In short, I'd say the SEM filter brings a certain vintage character to the sound that is distinctly Oberheim and the workflow is superb.  Modulation options are a limiting factor.  Just curious why you'd lean toward a P12 rather than a Rev2?

Re: New to DSI. What could I expect from the OB6 in relation to...
« Reply #3 on: April 27, 2020, 08:01:07 AM »
I think the Sonic Stte review does a pretty good job at showing what the synth is capable of and it's sort of unique sound:

https://www.youtube.com/watch?v=bPVhtVuYk8w

Re: New to DSI. What could I expect from the OB6 in relation to...
« Reply #4 on: April 27, 2020, 12:35:41 PM »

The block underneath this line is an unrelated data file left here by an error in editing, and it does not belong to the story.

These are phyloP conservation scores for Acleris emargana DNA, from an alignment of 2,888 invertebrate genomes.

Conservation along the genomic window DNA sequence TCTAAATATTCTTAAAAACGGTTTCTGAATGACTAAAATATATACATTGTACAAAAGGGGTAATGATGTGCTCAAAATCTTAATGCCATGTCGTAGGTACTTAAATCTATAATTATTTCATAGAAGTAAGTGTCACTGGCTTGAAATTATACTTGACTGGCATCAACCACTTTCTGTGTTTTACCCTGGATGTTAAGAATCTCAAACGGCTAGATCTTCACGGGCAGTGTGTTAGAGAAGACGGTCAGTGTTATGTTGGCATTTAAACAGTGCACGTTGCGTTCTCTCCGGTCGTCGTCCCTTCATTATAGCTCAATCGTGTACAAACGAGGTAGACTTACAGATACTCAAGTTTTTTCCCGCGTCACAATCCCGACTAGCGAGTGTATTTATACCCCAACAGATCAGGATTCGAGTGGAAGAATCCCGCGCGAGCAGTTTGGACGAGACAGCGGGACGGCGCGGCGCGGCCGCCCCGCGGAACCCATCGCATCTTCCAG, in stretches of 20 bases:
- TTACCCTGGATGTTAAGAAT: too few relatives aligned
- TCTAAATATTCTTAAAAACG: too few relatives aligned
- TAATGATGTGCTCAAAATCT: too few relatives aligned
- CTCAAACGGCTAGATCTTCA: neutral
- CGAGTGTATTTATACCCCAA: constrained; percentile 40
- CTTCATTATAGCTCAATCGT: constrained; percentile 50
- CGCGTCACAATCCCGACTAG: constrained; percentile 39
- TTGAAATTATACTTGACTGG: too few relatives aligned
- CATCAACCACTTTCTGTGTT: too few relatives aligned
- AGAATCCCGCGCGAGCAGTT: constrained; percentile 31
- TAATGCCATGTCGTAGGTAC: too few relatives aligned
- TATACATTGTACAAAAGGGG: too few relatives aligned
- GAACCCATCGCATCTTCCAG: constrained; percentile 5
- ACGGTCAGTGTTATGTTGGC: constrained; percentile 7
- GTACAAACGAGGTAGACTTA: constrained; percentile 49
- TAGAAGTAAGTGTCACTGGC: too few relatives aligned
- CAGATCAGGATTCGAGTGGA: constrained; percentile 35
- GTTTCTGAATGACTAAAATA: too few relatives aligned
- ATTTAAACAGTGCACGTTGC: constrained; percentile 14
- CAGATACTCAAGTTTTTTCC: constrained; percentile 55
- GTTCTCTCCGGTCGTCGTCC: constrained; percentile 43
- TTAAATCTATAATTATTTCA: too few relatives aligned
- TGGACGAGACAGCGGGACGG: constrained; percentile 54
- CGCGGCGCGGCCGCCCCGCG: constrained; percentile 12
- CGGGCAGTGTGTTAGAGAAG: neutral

Just curious why you'd lean toward a P12 rather than a Rev2?

To me the real benefits of going with analog oscillators is negated in DCO form. I've owned both and the P12's advantages far outweigh any slight analog advantage the REV2 has imo. Linear/exponential FM, more complex shapes that can be combined, LFO slew, the character/feedback sections, an extra auxiliary envelope, & more expansive mod matrix. Although it's fair to note that the P12 lacks a sequencer if that's the type of thing that's important to you.
« Last Edit: April 27, 2020, 01:07:16 PM by A Thousand Eyes »

Re: New to DSI. What could I expect from the OB6 in relation to...
« Reply #5 on: April 27, 2020, 01:14:40 PM »
Thank you guys for your comments and videos. I wasn't sure how to phrase the question I was trying to ask, but the music I'd want to make is Dramatic Electronic. Think M83 mixed with Distorted leads/basses (a harder electronic/electro style)